- The policy does not need to be uniform for all qualifying employees. Employers can have varying policies for different groups of employees as long as the minimum requirements for this credit are met for all qualifying employees. Essentially, some groups of qualifying employees can have more generous benefits, but all policies for qualifying employees must meet the minimum of these requirements.
- A written policy must be in place prior to leave being taken. There is a transition for the first taxable year for this requirement, since there was no guidance. This transition rule allows the policy in place after leave was taken to be in effect if the policy or amendment to a policy is adopted on or before Dec. 31, 2018, and the employer brings the compliance of the new policy retroactive for the entire term of the policy. This includes, if necessary, making retroactive payments to qualifying employees before the end of the tax year. Employers will need to determine if they are going to bring their policies in line retroactively in order to qualify for the credit.
What leave qualifies for the credit
The purpose for which an employee might take family and medical leave under section 45S (the tax credit) is the same as under title 1 of the FMLA. The IRS clarified that only plans specifically designated for one or more FMLA purposes and not for any other purposes qualify for the credit. It gave a narrow exception that would not disqualify the plan as eligible for the credit. The exception relates to the definitions of the individuals for whom care is permitted; if the definition in the employer’s plan is broader than what is required under FMLA, such as a grandparent, the plan may still be considered eligible for the credit.
However, the employer may not claim the credit for that particular leave to care for the individual outside those individuals specifically designated by FMLA. Also, the IRS clarified that paid leave provided under an employer’s short-term disability insurance policy can qualify, presuming that all the conditions outlined throughout guidance apply to the policy. In Accordance with Internal Revenue Code section 45S, employers may provide leave (for the purpose of the tax credit) for the following:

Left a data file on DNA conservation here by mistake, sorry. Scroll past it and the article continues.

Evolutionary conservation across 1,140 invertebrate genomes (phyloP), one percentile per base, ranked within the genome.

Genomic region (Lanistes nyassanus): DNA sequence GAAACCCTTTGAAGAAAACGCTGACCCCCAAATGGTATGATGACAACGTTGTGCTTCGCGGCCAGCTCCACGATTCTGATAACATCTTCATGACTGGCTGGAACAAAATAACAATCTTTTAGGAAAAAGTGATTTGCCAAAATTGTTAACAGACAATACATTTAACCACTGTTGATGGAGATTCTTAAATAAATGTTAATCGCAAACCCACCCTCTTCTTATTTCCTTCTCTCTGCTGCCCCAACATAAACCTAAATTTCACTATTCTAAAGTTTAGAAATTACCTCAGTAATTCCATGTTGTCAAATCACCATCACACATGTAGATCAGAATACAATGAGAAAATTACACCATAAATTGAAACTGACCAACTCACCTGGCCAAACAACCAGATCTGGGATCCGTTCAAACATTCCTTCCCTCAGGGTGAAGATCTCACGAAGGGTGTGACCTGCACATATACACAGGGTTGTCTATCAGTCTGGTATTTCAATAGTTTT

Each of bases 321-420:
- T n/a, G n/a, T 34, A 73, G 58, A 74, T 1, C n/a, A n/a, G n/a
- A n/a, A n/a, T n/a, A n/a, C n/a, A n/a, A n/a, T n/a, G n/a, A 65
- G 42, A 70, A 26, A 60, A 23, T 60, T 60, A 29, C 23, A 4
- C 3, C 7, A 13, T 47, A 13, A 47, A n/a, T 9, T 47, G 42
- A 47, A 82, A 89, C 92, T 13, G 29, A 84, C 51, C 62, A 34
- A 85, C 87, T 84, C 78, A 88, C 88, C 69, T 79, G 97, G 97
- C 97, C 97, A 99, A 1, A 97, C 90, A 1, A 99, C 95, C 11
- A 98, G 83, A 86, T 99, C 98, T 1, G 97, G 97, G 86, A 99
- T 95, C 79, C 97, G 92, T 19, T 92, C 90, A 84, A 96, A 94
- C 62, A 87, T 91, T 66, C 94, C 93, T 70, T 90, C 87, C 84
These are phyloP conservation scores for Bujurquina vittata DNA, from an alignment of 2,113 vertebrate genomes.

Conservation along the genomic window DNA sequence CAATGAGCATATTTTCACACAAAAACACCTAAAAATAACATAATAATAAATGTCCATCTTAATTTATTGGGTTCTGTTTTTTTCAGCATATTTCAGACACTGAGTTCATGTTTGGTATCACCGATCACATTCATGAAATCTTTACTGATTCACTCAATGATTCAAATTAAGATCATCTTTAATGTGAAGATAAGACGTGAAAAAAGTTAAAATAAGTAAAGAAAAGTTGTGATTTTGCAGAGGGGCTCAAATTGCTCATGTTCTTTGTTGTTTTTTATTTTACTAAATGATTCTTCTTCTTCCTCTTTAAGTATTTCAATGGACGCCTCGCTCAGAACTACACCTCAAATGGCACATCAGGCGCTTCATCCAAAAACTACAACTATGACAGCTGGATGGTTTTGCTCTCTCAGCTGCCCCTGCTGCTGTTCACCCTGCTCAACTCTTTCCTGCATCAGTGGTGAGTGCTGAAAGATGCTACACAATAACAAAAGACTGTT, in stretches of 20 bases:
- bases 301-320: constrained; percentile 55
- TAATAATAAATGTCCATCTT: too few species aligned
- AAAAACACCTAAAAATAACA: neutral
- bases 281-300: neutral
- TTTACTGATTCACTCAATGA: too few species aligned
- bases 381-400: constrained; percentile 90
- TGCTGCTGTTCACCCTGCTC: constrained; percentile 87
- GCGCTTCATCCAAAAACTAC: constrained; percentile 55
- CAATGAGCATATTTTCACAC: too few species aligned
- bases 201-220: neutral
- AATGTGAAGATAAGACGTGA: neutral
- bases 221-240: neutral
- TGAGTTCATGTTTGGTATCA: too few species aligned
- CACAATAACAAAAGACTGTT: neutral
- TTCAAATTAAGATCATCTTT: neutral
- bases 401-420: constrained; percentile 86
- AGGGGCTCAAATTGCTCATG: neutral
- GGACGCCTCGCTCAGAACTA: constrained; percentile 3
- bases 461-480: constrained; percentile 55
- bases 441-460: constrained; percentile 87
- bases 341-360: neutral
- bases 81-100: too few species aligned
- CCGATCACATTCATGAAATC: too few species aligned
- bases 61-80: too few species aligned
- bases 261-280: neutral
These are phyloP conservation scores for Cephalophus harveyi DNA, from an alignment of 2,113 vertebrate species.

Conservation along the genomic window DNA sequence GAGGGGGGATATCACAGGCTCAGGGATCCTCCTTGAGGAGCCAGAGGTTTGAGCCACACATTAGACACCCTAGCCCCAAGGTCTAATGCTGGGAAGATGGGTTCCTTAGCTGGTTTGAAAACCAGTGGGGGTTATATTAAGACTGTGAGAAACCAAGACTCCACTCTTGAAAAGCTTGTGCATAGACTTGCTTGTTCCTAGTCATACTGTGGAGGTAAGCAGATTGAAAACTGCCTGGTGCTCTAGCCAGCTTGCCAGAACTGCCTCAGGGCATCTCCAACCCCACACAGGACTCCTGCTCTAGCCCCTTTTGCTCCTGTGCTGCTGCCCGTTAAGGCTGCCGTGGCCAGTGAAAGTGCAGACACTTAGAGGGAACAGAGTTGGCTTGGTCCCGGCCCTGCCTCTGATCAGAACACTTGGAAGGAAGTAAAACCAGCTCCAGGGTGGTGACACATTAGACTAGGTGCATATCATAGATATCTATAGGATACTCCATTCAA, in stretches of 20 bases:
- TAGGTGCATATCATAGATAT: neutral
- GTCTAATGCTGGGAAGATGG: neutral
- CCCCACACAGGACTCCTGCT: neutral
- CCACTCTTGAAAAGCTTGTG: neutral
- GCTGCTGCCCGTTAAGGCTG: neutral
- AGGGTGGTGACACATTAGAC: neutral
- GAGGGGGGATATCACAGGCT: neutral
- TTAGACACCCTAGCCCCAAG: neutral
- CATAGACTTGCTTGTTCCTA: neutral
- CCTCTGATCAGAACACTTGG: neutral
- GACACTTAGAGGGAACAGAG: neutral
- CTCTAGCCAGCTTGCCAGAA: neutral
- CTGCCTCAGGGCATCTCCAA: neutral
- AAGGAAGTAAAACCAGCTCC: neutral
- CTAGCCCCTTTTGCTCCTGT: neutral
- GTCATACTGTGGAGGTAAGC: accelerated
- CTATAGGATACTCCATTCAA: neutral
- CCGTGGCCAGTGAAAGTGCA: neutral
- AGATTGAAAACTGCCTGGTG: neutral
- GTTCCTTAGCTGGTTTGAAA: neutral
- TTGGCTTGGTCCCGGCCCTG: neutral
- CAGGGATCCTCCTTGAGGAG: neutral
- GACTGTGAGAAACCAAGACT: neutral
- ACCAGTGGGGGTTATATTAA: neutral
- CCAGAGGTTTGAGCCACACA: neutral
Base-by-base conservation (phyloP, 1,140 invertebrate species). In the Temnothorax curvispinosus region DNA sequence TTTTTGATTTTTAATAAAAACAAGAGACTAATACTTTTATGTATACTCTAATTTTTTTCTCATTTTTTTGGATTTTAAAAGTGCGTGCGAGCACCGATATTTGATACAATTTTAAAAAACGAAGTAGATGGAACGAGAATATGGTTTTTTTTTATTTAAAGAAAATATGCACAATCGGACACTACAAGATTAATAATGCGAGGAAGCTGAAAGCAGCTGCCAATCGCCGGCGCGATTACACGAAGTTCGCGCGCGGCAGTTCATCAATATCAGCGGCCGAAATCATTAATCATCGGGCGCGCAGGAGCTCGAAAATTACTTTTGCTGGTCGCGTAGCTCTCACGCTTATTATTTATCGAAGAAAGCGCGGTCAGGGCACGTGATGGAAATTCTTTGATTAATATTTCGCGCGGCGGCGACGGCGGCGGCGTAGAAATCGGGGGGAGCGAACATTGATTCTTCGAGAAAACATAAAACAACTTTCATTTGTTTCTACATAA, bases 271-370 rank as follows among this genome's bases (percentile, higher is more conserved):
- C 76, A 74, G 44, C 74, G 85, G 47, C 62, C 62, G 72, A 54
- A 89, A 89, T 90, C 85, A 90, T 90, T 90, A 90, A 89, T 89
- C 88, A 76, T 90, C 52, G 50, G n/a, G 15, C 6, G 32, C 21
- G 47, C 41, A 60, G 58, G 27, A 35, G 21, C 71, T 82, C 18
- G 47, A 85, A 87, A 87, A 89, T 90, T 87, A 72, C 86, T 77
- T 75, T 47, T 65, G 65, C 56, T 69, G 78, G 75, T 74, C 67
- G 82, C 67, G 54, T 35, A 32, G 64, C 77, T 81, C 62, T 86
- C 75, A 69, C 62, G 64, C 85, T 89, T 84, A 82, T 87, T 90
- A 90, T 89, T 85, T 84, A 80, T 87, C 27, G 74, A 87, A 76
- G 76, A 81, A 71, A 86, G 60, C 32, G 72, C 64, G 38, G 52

- Birth of or to care for a son or daughter;
- Placement of a child with the employee for adoption or foster care;
- Caring for a spouse, son, daughter, or parent with a serious health condition;
- Employee’s serious health condition that makes them unable to perform functions of their position; and
- Additional exception included for family members or next of kin who are members of the armed forces.
Certain paid leave not eligible for credit
As previously indicated in the statute, any leave that is paid by a state or local government or required by state or local law is not considered for this credit. The IRS has opined on the dynamic if the employer resides in a jurisdiction that requires paid leave, but the employer's policy is more robust than the requirement. Essentially, the question is whether the excess above the requirement is credit-eligible. The IRS stated that to be eligible to claim the credit the excess beyond the minimum requirement needs to stand alone when testing if it met all the requirements listed above are met for all qualifying employees.
Tax credit likely to be used by businesses with established paid leave policies
Given that the paid family and medical leave tax credit originally was limited to two years, it was anticipated that it will be used primarily by employers that have already established voluntary paid leave programs.